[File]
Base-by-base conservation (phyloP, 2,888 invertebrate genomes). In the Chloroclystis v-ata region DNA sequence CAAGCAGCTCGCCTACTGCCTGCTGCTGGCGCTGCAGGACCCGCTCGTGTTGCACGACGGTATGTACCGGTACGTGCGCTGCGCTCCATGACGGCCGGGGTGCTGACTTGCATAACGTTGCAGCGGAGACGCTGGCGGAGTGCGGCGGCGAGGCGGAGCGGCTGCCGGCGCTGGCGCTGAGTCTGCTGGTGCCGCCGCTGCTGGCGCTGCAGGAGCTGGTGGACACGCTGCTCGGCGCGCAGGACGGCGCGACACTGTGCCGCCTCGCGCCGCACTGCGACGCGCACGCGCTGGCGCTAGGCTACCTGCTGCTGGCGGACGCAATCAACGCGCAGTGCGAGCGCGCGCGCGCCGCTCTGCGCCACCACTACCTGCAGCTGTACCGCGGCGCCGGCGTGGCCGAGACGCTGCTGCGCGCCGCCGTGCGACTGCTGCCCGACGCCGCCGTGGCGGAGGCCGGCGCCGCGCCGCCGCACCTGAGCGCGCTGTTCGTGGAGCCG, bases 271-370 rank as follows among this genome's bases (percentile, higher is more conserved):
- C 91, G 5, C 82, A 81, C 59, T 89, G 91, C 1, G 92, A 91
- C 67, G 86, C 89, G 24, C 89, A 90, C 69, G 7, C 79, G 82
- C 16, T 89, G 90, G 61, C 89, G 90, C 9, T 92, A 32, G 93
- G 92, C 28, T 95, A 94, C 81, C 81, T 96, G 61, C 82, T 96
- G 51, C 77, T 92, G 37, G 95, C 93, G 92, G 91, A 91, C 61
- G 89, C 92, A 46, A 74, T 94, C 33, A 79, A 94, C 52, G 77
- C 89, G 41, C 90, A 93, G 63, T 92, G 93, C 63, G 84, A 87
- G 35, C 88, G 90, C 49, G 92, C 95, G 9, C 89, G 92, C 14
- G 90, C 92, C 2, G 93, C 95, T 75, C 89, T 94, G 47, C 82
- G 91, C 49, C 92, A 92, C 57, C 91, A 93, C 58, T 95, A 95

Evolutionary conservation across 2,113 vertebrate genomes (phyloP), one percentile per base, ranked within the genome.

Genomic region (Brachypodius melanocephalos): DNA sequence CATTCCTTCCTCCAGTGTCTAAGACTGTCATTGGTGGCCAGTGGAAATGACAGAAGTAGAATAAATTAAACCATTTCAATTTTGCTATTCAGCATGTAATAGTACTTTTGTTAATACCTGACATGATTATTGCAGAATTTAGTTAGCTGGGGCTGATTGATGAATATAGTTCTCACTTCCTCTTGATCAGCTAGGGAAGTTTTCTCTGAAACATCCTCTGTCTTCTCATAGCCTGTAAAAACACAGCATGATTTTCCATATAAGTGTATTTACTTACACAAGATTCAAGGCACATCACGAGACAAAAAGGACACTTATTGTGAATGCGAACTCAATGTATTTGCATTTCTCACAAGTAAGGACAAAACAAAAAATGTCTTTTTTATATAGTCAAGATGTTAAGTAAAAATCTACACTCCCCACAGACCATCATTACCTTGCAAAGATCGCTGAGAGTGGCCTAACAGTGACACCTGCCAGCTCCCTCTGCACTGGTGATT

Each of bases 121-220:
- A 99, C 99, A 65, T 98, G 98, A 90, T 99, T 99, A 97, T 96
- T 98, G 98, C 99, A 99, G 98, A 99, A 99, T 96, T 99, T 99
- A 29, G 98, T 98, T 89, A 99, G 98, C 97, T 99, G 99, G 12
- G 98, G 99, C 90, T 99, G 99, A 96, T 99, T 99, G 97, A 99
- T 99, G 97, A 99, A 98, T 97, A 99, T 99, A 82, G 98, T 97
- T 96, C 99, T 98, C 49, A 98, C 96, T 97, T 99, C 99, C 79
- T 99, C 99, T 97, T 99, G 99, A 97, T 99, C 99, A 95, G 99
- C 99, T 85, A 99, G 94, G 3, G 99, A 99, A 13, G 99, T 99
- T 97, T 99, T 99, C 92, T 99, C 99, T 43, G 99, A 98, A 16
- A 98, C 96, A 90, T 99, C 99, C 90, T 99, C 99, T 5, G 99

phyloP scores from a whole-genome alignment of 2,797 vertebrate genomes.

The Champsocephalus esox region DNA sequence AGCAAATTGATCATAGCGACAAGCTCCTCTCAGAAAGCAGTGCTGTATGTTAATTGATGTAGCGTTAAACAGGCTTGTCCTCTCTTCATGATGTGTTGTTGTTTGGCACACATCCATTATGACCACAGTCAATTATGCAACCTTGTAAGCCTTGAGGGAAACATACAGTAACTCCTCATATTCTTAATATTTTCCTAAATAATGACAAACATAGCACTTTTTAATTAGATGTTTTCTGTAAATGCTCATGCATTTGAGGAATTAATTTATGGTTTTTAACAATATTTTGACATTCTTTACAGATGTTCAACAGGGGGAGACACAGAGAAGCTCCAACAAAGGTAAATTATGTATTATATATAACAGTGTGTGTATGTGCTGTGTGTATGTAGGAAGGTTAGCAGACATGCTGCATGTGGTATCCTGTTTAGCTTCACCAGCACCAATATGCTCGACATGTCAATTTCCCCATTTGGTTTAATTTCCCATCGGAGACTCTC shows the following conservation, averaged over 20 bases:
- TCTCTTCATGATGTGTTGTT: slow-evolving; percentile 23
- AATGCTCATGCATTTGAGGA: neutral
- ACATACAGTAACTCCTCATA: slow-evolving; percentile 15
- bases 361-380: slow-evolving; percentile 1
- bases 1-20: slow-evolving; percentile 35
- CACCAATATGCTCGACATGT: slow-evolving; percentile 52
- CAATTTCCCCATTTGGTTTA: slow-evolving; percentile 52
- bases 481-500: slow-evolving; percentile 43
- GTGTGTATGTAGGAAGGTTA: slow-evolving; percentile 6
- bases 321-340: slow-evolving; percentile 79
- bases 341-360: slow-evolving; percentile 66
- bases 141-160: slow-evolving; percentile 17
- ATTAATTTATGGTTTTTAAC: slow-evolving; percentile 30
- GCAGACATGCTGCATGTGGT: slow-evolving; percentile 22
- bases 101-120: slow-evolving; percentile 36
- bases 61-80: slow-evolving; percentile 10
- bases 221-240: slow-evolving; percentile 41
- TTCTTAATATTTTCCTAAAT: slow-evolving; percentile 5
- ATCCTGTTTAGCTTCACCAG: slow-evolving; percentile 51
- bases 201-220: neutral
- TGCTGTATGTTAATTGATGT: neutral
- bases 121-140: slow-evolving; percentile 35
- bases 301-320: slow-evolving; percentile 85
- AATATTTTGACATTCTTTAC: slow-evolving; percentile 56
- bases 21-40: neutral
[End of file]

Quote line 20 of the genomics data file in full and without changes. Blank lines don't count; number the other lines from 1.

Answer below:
- T 96, C 99, T 98, C 49, A 98, C 96, T 97, T 99, C 99, C 79